Could whale genitalia explain sea monster sightings ?
April 17, 2022 | 19 comments
The Kraken - a giant octopus, or something else... ? Image Credit: Mary Evans Picture Library/Alamy
An ecology professor has put forward one of the strangest explanations for sightings of long-necked sea monsters.
Tales of monstrous, multi-tentacled sea creatures and long-necked serpents have been told and written about by mariners for centuries and even today, some parts of the world - such as Scotland's Loch Ness - are said to be home to a mysterious aquatic denizen that science has yet to explain.
But are these sightings quite what they seem ?
According to Michael Sweet - a molecular ecology professor at the University of Derby, England - sightings of long-necked and tentacled sea monsters can be explained by way of something a lot more mundane - the genitalia of whales.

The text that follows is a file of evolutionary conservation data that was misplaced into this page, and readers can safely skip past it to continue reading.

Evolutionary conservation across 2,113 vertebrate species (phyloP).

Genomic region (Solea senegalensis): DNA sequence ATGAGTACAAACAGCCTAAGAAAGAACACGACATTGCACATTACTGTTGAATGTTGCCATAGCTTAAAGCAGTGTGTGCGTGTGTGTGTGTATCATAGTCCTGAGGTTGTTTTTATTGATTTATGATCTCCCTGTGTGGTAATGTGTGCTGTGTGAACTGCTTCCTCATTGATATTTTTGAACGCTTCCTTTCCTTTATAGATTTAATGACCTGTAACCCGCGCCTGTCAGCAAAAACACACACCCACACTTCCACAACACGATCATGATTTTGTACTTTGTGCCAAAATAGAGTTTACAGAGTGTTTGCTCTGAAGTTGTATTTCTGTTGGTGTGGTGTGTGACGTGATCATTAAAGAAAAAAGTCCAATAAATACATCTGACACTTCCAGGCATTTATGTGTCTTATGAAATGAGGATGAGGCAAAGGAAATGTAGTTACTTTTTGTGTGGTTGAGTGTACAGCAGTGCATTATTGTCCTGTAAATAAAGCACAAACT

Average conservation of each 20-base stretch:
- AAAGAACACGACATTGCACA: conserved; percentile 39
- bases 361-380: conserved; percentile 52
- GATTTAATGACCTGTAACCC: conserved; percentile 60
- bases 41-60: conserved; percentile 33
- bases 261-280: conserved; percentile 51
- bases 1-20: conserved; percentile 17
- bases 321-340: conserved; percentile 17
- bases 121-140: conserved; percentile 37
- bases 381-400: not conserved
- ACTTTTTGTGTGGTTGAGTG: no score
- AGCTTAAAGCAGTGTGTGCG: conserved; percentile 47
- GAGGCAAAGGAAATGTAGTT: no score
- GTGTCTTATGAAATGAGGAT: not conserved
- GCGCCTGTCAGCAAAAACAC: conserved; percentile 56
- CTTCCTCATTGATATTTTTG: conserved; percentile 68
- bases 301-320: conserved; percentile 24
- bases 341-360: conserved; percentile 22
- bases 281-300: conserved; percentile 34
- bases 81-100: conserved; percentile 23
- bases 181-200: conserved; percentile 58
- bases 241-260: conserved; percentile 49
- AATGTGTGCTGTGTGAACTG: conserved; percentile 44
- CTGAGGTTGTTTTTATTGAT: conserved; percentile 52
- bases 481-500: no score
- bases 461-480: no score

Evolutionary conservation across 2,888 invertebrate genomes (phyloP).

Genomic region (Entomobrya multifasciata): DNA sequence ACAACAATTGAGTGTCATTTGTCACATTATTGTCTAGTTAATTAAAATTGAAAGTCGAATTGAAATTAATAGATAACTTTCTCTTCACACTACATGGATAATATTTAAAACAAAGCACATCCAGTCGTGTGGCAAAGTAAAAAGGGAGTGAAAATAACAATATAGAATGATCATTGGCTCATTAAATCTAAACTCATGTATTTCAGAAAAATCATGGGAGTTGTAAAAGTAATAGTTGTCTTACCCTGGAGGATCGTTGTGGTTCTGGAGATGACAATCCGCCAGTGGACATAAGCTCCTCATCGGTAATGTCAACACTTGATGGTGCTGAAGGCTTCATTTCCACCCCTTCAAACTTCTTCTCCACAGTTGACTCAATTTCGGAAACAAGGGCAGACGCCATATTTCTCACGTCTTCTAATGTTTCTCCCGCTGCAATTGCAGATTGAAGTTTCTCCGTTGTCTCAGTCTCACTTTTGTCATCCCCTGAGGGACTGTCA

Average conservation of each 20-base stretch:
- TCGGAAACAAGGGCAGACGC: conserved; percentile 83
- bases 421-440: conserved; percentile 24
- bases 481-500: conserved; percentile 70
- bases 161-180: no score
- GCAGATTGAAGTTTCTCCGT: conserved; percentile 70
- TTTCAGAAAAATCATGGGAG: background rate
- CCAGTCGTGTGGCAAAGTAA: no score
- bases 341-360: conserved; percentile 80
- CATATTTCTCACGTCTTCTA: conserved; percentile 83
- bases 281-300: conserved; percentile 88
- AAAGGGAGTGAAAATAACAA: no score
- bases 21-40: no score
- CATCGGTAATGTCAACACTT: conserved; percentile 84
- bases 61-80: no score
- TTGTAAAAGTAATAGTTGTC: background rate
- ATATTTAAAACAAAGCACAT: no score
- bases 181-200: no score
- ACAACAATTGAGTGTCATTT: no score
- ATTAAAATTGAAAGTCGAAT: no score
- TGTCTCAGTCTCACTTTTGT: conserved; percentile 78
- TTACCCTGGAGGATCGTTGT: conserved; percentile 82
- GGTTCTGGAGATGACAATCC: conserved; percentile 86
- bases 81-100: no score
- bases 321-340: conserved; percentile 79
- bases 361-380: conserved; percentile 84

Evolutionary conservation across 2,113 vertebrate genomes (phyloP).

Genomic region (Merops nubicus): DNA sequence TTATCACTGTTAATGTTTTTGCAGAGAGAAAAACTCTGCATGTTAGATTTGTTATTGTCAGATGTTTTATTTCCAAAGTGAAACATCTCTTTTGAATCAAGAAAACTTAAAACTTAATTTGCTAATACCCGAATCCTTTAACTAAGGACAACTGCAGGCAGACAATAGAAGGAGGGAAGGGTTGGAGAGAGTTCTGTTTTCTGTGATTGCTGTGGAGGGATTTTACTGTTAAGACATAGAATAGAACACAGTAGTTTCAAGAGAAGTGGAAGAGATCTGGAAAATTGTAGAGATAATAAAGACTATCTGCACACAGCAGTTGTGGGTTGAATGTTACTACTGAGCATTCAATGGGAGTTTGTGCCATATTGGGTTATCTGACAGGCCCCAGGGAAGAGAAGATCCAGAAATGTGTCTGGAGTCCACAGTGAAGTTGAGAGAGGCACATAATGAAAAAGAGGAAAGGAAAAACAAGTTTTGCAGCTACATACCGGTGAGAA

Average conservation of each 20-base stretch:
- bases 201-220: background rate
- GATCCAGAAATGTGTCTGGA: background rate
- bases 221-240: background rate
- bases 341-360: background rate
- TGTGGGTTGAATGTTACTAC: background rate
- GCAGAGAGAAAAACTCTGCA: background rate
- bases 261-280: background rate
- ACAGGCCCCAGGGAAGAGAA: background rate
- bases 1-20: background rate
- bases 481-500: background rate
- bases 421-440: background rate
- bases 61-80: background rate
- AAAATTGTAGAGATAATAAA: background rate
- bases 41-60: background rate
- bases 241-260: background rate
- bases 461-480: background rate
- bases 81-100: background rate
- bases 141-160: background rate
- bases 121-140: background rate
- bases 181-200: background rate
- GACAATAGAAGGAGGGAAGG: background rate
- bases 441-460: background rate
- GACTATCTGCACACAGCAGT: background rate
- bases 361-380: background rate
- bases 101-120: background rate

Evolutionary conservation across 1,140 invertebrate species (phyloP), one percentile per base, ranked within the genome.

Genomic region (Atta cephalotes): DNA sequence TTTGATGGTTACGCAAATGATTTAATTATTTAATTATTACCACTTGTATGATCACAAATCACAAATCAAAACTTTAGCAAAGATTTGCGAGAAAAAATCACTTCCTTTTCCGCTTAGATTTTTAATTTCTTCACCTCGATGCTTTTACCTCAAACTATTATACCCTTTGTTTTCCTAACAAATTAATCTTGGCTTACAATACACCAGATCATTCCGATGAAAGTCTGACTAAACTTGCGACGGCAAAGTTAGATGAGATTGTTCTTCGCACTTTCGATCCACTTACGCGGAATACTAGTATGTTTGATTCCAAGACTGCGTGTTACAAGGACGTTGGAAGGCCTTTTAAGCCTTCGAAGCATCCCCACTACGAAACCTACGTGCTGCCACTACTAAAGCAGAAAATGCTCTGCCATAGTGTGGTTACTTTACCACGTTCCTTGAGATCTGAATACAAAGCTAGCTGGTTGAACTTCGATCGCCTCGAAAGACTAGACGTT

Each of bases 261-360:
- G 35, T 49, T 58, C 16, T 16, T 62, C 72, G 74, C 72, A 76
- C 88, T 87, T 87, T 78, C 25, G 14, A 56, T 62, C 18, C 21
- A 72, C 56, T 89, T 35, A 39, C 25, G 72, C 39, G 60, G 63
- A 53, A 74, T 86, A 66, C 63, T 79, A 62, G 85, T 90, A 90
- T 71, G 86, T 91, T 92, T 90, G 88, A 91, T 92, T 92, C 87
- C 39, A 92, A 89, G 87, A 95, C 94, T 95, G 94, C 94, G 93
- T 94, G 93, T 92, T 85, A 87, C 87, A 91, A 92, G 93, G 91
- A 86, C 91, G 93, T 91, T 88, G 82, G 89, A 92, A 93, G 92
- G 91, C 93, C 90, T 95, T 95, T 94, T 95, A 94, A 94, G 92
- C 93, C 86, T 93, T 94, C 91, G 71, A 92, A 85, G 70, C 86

Yes that's right - he claims that the "tentacled and alienesque appendages emerging from the water" in association with such sightings are actually whale penises.
Incredibly, the theory might actually serve to explain at least some of the sightings, albeit only those in locations frequented by whales (which certainly rules out Loch Ness.)
In the open ocean, however, there is some plausibility to the idea.
Still, it could also be argued that an experienced mariner should know the difference between a giant sea monster and the male appendage of a whale sticking out of the water...
Source: Huffington Post
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